In Sudan, China focuses on oil wells, not local needs
China has invested billions in oil facilities and pipelines, but not in much else, say Sudanese locals.
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US-based Chevron was the first oil company to arrive here, setting up operations in the 1980s. "They employed us," says Mr. Thonchol. "We helped with the drilling, drove them around, and worked as cooks. "Skip to next paragraph
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The second group of oilmen to show up was not as benevolent, say many locals. Thonchol's cousin, Peter Nyok, a 6-foot, 6-inch, member of the Dinka tribe with traditional lines carved on his forehead and six missing front teeth, says it took a while for locals to differentiate between Westerners – and the Chinese that came later. "They looked like whites to us. We could not detect any difference, except, maybe, that they were shorter," he says. "But then we found they behaved differently."
Chased out by civil war in the mid 1980s and '90s, and later kept away by pressure from human rights groups, Chevron and other Western companies left the oil fields for others. Canadian Talisman Energy, faced with a divestment campaign, was forced to sell its 25-percent stake in the Greater Nile Petroleum Operating Company in 2002.
Chinese firms were more than happy to fill the void.
But the Chinese operations were marked "from the beginning," by a "deep complicity in gross human rights violations, scorched-earth clearances of the indigenous population," says Sudan activist Eric Reeves, a professor at Smith College in Northampton, Mass. Giving expert testimony before the congressionally mandated US-China Economic and Security Review Commission last August, Mr. Reeves claimed the Chinese gave direct assistance to Khartoum's military forces which, in turn, burned villages, chased locals away from their homes, and harmed the environment while prospecting for oil.
Brad Phillips, director of Persecution International, an aid group working in South Sudan, has seen the destruction firsthand. "The Chinese are equal partners with Khartoum when it comes to exploiting resources and locals here," he says. "Their only interest here is their own." He would love to see the Chinese sponsor a school here, he says, or a clinic, or an agricultural program, or "anything for the people." But there is nothing like that in sight. Just miles of desolate land.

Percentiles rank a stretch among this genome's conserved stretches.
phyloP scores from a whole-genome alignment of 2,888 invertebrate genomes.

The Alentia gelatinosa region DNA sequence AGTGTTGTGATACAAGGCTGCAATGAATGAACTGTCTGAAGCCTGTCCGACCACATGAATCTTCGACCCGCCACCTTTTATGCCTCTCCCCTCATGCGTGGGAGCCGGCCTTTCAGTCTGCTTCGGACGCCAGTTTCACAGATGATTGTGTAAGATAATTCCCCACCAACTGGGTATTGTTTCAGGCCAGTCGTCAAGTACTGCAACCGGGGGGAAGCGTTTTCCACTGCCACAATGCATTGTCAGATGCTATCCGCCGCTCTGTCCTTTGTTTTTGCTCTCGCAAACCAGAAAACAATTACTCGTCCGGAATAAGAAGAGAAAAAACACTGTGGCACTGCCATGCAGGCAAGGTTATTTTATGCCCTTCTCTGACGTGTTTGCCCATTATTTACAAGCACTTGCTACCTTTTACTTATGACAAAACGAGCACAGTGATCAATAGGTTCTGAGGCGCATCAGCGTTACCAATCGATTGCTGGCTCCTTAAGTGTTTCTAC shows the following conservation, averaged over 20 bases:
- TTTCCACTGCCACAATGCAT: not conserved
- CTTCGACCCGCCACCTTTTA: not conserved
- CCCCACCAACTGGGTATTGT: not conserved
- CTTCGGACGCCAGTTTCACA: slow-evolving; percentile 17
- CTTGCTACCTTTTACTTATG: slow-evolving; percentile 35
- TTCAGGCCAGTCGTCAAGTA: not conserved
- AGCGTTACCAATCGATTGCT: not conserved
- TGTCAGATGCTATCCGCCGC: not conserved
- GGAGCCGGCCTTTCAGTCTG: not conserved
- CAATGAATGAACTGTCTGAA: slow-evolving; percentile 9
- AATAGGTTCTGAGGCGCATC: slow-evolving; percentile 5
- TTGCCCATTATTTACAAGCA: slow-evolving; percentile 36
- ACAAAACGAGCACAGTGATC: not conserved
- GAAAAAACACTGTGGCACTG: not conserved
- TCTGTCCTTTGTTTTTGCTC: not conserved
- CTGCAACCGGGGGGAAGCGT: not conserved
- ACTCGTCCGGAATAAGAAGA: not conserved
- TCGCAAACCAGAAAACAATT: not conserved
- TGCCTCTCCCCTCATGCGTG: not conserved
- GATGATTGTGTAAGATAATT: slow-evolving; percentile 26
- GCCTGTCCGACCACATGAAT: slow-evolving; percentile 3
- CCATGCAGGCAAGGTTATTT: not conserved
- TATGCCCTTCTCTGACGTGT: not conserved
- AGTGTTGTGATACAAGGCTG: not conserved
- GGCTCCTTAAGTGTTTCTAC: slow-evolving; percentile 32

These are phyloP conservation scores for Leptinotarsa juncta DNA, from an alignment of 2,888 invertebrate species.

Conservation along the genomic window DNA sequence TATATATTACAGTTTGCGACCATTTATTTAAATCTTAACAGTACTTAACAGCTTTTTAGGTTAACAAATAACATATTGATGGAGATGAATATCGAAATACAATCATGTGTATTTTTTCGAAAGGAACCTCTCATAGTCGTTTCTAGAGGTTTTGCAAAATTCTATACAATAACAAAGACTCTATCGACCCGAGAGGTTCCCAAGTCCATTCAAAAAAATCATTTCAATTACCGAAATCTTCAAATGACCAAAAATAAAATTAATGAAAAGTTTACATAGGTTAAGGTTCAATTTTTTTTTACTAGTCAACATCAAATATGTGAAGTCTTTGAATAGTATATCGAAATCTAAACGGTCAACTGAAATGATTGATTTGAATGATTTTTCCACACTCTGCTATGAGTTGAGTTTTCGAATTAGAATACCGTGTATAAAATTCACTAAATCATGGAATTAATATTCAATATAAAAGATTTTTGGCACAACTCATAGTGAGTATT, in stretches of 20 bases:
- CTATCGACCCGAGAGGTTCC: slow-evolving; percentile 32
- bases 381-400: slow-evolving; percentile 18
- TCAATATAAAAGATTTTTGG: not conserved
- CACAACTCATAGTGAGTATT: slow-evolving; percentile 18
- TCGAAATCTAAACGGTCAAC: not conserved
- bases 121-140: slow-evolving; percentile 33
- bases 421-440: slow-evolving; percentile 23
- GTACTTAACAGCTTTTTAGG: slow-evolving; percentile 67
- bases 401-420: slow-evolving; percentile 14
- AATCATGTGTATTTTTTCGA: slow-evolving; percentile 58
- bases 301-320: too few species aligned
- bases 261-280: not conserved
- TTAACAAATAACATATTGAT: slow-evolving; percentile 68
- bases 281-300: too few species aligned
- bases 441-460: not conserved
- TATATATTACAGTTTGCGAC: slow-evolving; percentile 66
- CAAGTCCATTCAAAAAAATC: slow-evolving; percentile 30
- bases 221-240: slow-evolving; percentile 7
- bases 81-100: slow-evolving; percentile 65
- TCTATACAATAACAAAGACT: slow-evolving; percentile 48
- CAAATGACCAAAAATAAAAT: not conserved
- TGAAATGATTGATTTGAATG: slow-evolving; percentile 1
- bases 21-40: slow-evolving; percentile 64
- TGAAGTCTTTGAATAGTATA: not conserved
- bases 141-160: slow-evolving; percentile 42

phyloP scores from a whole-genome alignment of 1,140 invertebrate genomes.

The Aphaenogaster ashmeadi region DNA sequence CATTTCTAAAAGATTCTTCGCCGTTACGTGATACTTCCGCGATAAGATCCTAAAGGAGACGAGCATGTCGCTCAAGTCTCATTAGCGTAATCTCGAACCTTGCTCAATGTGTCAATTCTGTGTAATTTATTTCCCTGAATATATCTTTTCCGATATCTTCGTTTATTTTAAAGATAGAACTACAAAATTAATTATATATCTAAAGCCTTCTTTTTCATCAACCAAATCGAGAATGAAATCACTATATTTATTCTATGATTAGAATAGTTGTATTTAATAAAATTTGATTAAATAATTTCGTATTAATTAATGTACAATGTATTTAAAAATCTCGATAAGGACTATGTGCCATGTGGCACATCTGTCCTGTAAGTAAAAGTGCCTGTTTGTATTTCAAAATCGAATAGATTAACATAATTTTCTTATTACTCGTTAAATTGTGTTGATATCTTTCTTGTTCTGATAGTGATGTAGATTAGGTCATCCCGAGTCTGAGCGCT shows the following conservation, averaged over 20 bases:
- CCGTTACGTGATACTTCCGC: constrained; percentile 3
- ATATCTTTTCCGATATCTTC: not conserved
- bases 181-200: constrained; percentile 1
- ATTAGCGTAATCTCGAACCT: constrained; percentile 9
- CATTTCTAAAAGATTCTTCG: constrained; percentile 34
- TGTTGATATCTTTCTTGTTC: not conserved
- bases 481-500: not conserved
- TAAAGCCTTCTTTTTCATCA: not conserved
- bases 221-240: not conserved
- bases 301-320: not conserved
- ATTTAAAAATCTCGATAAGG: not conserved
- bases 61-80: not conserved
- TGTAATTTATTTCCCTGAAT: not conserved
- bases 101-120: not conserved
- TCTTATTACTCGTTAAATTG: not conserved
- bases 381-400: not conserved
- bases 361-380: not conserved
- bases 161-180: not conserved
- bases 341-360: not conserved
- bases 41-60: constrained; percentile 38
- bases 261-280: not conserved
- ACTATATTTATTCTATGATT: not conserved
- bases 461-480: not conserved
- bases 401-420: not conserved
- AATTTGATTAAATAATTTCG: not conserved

"The Chinese simply do not care about us," says Martin Buywomo, Paloich's mayor. "They have no contact. They never even came to my tent to pay respects. They think we are lesser people." A member of the Shilluk tribe who attended British mission schools, Mr. Buywomo puts down the worn copy of George Eliot's 19th-century classic "Silas Marner" he is reading and continues sadly. "We see them in their trucks but they overlook us. If they saw us dying on the road, they would overlook us."
Buywomo rearranges the Chinese-made plastic pink flowers on his desk. "This is colonialism all over again."
THABO MBEKI, for one, might not rush to correct such an impression. Last December, the South African president – whose country is Beijing's largest trading partner on the continent – cautioned against an unequal and "colonial relationship" with China.
Across the border, in neighboring Zimbabwe – a country that can ill afford to offend the few friends it has – Trevor Ncube, a respected newspaper publisher, devoted a recent issue of his Zimbabwe Standard to whether doing business with China was "merely swapping our old colonial master for a new one."
Perhaps most worrying for the Chinese is the grass-roots reaction to their advances in the southern African nation of Zambia.